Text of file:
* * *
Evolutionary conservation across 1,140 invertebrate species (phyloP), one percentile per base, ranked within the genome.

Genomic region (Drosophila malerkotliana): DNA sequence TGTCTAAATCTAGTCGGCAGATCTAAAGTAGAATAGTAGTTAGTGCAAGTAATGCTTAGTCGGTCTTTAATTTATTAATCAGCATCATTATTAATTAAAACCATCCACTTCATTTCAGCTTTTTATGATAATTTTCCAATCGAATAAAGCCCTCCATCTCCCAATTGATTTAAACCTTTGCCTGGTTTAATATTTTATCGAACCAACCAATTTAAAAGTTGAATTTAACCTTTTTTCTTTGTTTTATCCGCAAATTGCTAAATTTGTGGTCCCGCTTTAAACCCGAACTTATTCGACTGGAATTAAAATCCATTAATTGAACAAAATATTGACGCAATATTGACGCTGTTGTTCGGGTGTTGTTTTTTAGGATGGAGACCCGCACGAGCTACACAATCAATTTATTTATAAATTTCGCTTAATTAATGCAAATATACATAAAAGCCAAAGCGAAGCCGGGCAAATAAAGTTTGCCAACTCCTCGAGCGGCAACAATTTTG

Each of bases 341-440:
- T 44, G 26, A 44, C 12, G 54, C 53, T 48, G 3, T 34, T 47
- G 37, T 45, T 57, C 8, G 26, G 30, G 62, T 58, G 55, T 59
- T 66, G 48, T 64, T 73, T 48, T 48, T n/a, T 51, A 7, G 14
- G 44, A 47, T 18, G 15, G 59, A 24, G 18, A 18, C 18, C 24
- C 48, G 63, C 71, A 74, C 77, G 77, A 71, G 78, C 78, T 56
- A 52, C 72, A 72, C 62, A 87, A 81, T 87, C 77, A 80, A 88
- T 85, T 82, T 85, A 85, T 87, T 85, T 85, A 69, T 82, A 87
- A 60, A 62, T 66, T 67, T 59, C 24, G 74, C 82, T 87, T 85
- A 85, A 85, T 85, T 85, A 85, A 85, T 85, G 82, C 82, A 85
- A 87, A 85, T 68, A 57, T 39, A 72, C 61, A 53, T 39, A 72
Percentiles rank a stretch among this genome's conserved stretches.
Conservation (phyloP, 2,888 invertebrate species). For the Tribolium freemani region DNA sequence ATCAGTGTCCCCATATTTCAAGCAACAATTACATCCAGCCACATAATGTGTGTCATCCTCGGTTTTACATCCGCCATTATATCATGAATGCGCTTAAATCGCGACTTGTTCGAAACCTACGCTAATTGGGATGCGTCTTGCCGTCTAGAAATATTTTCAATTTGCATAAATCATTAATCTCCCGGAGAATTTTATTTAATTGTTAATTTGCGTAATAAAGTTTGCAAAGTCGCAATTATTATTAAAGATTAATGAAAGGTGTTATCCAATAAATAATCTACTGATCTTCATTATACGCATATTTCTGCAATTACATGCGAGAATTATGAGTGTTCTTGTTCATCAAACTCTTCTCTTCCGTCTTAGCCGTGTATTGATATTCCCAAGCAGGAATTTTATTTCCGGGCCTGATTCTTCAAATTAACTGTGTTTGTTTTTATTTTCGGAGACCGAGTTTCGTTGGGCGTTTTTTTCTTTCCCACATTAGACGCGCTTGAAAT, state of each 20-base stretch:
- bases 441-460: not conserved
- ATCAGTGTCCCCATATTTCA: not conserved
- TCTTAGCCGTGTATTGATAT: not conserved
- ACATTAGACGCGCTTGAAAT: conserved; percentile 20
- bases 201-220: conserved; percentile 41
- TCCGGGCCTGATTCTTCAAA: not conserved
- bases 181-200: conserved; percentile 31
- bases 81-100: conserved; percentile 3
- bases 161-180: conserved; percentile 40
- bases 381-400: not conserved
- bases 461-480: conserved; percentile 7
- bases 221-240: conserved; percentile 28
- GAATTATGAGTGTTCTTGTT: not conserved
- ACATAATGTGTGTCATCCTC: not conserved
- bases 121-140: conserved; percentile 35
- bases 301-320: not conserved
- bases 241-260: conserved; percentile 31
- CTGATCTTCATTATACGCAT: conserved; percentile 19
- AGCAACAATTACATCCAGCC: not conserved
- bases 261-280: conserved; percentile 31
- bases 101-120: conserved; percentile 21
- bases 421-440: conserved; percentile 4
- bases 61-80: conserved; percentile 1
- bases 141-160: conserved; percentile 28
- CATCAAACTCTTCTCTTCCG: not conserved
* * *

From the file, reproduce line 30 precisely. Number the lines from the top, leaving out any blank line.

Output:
- bases 121-140: conserved; percentile 35